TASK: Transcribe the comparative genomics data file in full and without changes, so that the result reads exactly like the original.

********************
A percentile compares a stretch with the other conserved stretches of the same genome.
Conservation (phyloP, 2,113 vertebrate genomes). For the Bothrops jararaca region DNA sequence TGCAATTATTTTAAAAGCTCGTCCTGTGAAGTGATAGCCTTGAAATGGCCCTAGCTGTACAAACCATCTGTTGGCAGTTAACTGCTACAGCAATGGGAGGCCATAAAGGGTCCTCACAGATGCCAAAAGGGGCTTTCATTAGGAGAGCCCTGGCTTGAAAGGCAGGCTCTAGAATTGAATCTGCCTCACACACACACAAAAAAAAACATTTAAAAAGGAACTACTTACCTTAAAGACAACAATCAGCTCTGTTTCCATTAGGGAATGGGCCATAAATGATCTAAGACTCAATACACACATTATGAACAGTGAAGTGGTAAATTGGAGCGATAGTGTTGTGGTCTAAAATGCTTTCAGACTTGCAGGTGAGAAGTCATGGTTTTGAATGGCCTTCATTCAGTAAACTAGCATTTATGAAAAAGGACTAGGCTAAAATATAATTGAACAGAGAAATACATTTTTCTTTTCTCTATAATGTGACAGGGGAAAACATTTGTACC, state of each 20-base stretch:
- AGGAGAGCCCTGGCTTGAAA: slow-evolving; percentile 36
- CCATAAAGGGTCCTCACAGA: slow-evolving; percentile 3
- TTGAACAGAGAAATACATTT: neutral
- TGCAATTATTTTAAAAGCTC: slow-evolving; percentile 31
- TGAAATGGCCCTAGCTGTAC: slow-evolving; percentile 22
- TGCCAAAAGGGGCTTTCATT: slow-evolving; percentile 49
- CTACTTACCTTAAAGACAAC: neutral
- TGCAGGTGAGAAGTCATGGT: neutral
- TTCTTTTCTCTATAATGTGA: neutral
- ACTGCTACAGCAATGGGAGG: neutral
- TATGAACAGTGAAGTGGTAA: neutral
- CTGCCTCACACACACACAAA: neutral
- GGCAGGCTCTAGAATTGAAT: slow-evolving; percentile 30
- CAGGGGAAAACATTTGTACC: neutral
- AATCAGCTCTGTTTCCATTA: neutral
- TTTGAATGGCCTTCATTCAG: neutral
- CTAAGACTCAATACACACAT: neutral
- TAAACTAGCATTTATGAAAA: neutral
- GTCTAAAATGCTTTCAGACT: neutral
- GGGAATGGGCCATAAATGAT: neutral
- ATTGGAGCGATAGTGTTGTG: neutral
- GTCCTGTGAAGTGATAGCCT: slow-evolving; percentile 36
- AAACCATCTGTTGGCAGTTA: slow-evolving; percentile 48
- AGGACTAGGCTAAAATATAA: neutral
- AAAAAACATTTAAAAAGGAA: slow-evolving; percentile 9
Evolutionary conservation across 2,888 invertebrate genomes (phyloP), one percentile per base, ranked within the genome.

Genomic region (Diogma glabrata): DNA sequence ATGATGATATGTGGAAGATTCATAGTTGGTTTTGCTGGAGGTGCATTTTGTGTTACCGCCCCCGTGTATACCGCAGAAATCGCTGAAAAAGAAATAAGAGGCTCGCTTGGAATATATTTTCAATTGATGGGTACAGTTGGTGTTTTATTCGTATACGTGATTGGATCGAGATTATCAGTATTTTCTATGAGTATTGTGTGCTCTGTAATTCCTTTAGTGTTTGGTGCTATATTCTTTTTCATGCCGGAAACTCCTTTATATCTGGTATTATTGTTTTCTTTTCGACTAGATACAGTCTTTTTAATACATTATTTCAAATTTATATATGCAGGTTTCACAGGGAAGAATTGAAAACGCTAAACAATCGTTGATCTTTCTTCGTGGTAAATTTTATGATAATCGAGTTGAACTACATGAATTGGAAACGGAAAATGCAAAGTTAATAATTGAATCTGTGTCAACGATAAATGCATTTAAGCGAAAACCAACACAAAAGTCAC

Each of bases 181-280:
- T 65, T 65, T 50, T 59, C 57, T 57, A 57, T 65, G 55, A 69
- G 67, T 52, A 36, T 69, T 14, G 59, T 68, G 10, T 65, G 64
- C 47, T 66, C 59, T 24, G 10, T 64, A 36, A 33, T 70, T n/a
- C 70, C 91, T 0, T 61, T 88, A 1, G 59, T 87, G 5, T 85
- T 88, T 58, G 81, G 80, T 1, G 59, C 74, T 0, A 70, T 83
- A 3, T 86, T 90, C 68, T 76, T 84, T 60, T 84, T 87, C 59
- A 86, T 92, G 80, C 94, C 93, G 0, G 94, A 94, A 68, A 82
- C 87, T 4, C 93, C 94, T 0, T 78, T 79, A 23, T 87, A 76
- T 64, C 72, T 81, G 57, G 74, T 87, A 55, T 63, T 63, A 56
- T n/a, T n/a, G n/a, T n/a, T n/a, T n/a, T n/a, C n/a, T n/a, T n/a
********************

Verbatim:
A percentile compares a stretch with the other conserved stretches of the same genome.
Conservation (phyloP, 2,113 vertebrate genomes). For the Bothrops jararaca region DNA sequence TGCAATTATTTTAAAAGCTCGTCCTGTGAAGTGATAGCCTTGAAATGGCCCTAGCTGTACAAACCATCTGTTGGCAGTTAACTGCTACAGCAATGGGAGGCCATAAAGGGTCCTCACAGATGCCAAAAGGGGCTTTCATTAGGAGAGCCCTGGCTTGAAAGGCAGGCTCTAGAATTGAATCTGCCTCACACACACACAAAAAAAAACATTTAAAAAGGAACTACTTACCTTAAAGACAACAATCAGCTCTGTTTCCATTAGGGAATGGGCCATAAATGATCTAAGACTCAATACACACATTATGAACAGTGAAGTGGTAAATTGGAGCGATAGTGTTGTGGTCTAAAATGCTTTCAGACTTGCAGGTGAGAAGTCATGGTTTTGAATGGCCTTCATTCAGTAAACTAGCATTTATGAAAAAGGACTAGGCTAAAATATAATTGAACAGAGAAATACATTTTTCTTTTCTCTATAATGTGACAGGGGAAAACATTTGTACC, state of each 20-base stretch:
- AGGAGAGCCCTGGCTTGAAA: slow-evolving; percentile 36
- CCATAAAGGGTCCTCACAGA: slow-evolving; percentile 3
- TTGAACAGAGAAATACATTT: neutral
- TGCAATTATTTTAAAAGCTC: slow-evolving; percentile 31
- TGAAATGGCCCTAGCTGTAC: slow-evolving; percentile 22
- TGCCAAAAGGGGCTTTCATT: slow-evolving; percentile 49
- CTACTTACCTTAAAGACAAC: neutral
- TGCAGGTGAGAAGTCATGGT: neutral
- TTCTTTTCTCTATAATGTGA: neutral
- ACTGCTACAGCAATGGGAGG: neutral
- TATGAACAGTGAAGTGGTAA: neutral
- CTGCCTCACACACACACAAA: neutral
- GGCAGGCTCTAGAATTGAAT: slow-evolving; percentile 30
- CAGGGGAAAACATTTGTACC: neutral
- AATCAGCTCTGTTTCCATTA: neutral
- TTTGAATGGCCTTCATTCAG: neutral
- CTAAGACTCAATACACACAT: neutral
- TAAACTAGCATTTATGAAAA: neutral
- GTCTAAAATGCTTTCAGACT: neutral
- GGGAATGGGCCATAAATGAT: neutral
- ATTGGAGCGATAGTGTTGTG: neutral
- GTCCTGTGAAGTGATAGCCT: slow-evolving; percentile 36
- AAACCATCTGTTGGCAGTTA: slow-evolving; percentile 48
- AGGACTAGGCTAAAATATAA: neutral
- AAAAAACATTTAAAAAGGAA: slow-evolving; percentile 9
Evolutionary conservation across 2,888 invertebrate genomes (phyloP), one percentile per base, ranked within the genome.

Genomic region (Diogma glabrata): DNA sequence ATGATGATATGTGGAAGATTCATAGTTGGTTTTGCTGGAGGTGCATTTTGTGTTACCGCCCCCGTGTATACCGCAGAAATCGCTGAAAAAGAAATAAGAGGCTCGCTTGGAATATATTTTCAATTGATGGGTACAGTTGGTGTTTTATTCGTATACGTGATTGGATCGAGATTATCAGTATTTTCTATGAGTATTGTGTGCTCTGTAATTCCTTTAGTGTTTGGTGCTATATTCTTTTTCATGCCGGAAACTCCTTTATATCTGGTATTATTGTTTTCTTTTCGACTAGATACAGTCTTTTTAATACATTATTTCAAATTTATATATGCAGGTTTCACAGGGAAGAATTGAAAACGCTAAACAATCGTTGATCTTTCTTCGTGGTAAATTTTATGATAATCGAGTTGAACTACATGAATTGGAAACGGAAAATGCAAAGTTAATAATTGAATCTGTGTCAACGATAAATGCATTTAAGCGAAAACCAACACAAAAGTCAC

Each of bases 181-280:
- T 65, T 65, T 50, T 59, C 57, T 57, A 57, T 65, G 55, A 69
- G 67, T 52, A 36, T 69, T 14, G 59, T 68, G 10, T 65, G 64
- C 47, T 66, C 59, T 24, G 10, T 64, A 36, A 33, T 70, T n/a
- C 70, C 91, T 0, T 61, T 88, A 1, G 59, T 87, G 5, T 85
- T 88, T 58, G 81, G 80, T 1, G 59, C 74, T 0, A 70, T 83
- A 3, T 86, T 90, C 68, T 76, T 84, T 60, T 84, T 87, C 59
- A 86, T 92, G 80, C 94, C 93, G 0, G 94, A 94, A 68, A 82
- C 87, T 4, C 93, C 94, T 0, T 78, T 79, A 23, T 87, A 76
- T 64, C 72, T 81, G 57, G 74, T 87, A 55, T 63, T 63, A 56
- T n/a, T n/a, G n/a, T n/a, T n/a, T n/a, T n/a, C n/a, T n/a, T n/a